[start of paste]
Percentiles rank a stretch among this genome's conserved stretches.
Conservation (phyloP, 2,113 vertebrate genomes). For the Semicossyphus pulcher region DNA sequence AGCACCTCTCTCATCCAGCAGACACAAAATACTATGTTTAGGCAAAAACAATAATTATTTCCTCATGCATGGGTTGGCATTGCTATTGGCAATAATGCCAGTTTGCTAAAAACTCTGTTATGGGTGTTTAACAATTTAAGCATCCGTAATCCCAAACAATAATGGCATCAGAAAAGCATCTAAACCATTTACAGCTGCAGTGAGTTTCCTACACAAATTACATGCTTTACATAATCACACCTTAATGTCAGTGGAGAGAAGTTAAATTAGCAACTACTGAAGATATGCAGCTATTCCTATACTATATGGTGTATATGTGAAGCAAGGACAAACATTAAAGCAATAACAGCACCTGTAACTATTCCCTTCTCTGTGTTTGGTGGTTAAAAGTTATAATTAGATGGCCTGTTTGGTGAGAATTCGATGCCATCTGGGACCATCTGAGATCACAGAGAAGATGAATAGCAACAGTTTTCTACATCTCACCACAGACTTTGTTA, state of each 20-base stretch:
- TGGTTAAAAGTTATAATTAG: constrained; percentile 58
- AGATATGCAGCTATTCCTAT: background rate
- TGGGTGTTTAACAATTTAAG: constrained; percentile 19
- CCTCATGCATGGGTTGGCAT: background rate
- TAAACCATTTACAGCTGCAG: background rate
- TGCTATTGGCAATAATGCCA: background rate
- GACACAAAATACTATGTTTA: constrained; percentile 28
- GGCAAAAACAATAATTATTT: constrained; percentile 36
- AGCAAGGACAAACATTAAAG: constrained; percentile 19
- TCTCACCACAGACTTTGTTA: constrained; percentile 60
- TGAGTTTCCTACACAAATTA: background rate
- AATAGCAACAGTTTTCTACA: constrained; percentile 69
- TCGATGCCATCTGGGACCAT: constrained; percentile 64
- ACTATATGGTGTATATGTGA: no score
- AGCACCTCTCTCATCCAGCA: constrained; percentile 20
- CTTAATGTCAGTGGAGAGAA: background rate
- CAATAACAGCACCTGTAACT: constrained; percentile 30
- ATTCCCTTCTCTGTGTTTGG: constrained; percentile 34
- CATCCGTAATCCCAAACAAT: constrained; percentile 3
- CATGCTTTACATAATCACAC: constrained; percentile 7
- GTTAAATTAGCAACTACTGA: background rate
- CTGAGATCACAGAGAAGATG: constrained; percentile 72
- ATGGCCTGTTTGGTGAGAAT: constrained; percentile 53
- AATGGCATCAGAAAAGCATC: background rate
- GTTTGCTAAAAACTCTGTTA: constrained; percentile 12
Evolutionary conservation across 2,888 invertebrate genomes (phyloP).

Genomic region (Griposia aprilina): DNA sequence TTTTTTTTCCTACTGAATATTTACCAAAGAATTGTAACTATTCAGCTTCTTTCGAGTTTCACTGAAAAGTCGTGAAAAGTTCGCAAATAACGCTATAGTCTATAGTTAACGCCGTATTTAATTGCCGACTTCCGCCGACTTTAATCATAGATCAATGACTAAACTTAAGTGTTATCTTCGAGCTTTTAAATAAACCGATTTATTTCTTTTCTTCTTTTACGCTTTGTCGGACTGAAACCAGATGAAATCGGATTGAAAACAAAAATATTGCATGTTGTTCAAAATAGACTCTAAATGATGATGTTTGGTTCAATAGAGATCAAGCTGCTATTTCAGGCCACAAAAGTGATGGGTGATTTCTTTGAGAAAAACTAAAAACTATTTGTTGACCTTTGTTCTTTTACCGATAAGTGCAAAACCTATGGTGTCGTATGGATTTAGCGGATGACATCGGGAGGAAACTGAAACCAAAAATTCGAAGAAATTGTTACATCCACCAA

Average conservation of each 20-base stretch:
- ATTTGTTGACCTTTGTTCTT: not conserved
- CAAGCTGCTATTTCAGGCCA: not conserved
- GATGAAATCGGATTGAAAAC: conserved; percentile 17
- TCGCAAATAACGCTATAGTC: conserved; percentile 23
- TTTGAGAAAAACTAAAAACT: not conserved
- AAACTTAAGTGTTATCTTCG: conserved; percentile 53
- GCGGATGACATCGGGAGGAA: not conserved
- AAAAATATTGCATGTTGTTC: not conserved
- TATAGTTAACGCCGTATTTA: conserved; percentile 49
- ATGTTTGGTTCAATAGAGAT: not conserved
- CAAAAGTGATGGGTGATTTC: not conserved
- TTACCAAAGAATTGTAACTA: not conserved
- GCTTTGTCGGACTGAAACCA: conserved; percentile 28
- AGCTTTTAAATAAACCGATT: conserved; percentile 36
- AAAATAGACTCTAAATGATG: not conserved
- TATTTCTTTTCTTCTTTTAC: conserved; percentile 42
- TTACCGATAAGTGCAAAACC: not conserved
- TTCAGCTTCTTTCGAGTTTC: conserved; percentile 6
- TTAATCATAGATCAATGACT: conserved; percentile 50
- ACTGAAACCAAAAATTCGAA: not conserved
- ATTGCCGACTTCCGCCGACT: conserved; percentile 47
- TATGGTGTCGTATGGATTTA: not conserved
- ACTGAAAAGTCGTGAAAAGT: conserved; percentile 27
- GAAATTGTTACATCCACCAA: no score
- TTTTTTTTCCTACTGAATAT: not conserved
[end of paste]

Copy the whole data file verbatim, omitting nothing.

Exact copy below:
Percentiles rank a stretch among this genome's conserved stretches.
Conservation (phyloP, 2,113 vertebrate genomes). For the Semicossyphus pulcher region DNA sequence AGCACCTCTCTCATCCAGCAGACACAAAATACTATGTTTAGGCAAAAACAATAATTATTTCCTCATGCATGGGTTGGCATTGCTATTGGCAATAATGCCAGTTTGCTAAAAACTCTGTTATGGGTGTTTAACAATTTAAGCATCCGTAATCCCAAACAATAATGGCATCAGAAAAGCATCTAAACCATTTACAGCTGCAGTGAGTTTCCTACACAAATTACATGCTTTACATAATCACACCTTAATGTCAGTGGAGAGAAGTTAAATTAGCAACTACTGAAGATATGCAGCTATTCCTATACTATATGGTGTATATGTGAAGCAAGGACAAACATTAAAGCAATAACAGCACCTGTAACTATTCCCTTCTCTGTGTTTGGTGGTTAAAAGTTATAATTAGATGGCCTGTTTGGTGAGAATTCGATGCCATCTGGGACCATCTGAGATCACAGAGAAGATGAATAGCAACAGTTTTCTACATCTCACCACAGACTTTGTTA, state of each 20-base stretch:
- TGGTTAAAAGTTATAATTAG: constrained; percentile 58
- AGATATGCAGCTATTCCTAT: background rate
- TGGGTGTTTAACAATTTAAG: constrained; percentile 19
- CCTCATGCATGGGTTGGCAT: background rate
- TAAACCATTTACAGCTGCAG: background rate
- TGCTATTGGCAATAATGCCA: background rate
- GACACAAAATACTATGTTTA: constrained; percentile 28
- GGCAAAAACAATAATTATTT: constrained; percentile 36
- AGCAAGGACAAACATTAAAG: constrained; percentile 19
- TCTCACCACAGACTTTGTTA: constrained; percentile 60
- TGAGTTTCCTACACAAATTA: background rate
- AATAGCAACAGTTTTCTACA: constrained; percentile 69
- TCGATGCCATCTGGGACCAT: constrained; percentile 64
- ACTATATGGTGTATATGTGA: no score
- AGCACCTCTCTCATCCAGCA: constrained; percentile 20
- CTTAATGTCAGTGGAGAGAA: background rate
- CAATAACAGCACCTGTAACT: constrained; percentile 30
- ATTCCCTTCTCTGTGTTTGG: constrained; percentile 34
- CATCCGTAATCCCAAACAAT: constrained; percentile 3
- CATGCTTTACATAATCACAC: constrained; percentile 7
- GTTAAATTAGCAACTACTGA: background rate
- CTGAGATCACAGAGAAGATG: constrained; percentile 72
- ATGGCCTGTTTGGTGAGAAT: constrained; percentile 53
- AATGGCATCAGAAAAGCATC: background rate
- GTTTGCTAAAAACTCTGTTA: constrained; percentile 12
Evolutionary conservation across 2,888 invertebrate genomes (phyloP).

Genomic region (Griposia aprilina): DNA sequence TTTTTTTTCCTACTGAATATTTACCAAAGAATTGTAACTATTCAGCTTCTTTCGAGTTTCACTGAAAAGTCGTGAAAAGTTCGCAAATAACGCTATAGTCTATAGTTAACGCCGTATTTAATTGCCGACTTCCGCCGACTTTAATCATAGATCAATGACTAAACTTAAGTGTTATCTTCGAGCTTTTAAATAAACCGATTTATTTCTTTTCTTCTTTTACGCTTTGTCGGACTGAAACCAGATGAAATCGGATTGAAAACAAAAATATTGCATGTTGTTCAAAATAGACTCTAAATGATGATGTTTGGTTCAATAGAGATCAAGCTGCTATTTCAGGCCACAAAAGTGATGGGTGATTTCTTTGAGAAAAACTAAAAACTATTTGTTGACCTTTGTTCTTTTACCGATAAGTGCAAAACCTATGGTGTCGTATGGATTTAGCGGATGACATCGGGAGGAAACTGAAACCAAAAATTCGAAGAAATTGTTACATCCACCAA

Average conservation of each 20-base stretch:
- ATTTGTTGACCTTTGTTCTT: not conserved
- CAAGCTGCTATTTCAGGCCA: not conserved
- GATGAAATCGGATTGAAAAC: conserved; percentile 17
- TCGCAAATAACGCTATAGTC: conserved; percentile 23
- TTTGAGAAAAACTAAAAACT: not conserved
- AAACTTAAGTGTTATCTTCG: conserved; percentile 53
- GCGGATGACATCGGGAGGAA: not conserved
- AAAAATATTGCATGTTGTTC: not conserved
- TATAGTTAACGCCGTATTTA: conserved; percentile 49
- ATGTTTGGTTCAATAGAGAT: not conserved
- CAAAAGTGATGGGTGATTTC: not conserved
- TTACCAAAGAATTGTAACTA: not conserved
- GCTTTGTCGGACTGAAACCA: conserved; percentile 28
- AGCTTTTAAATAAACCGATT: conserved; percentile 36
- AAAATAGACTCTAAATGATG: not conserved
- TATTTCTTTTCTTCTTTTAC: conserved; percentile 42
- TTACCGATAAGTGCAAAACC: not conserved
- TTCAGCTTCTTTCGAGTTTC: conserved; percentile 6
- TTAATCATAGATCAATGACT: conserved; percentile 50
- ACTGAAACCAAAAATTCGAA: not conserved
- ATTGCCGACTTCCGCCGACT: conserved; percentile 47
- TATGGTGTCGTATGGATTTA: not conserved
- ACTGAAAAGTCGTGAAAAGT: conserved; percentile 27
- GAAATTGTTACATCCACCAA: no score
- TTTTTTTTCCTACTGAATAT: not conserved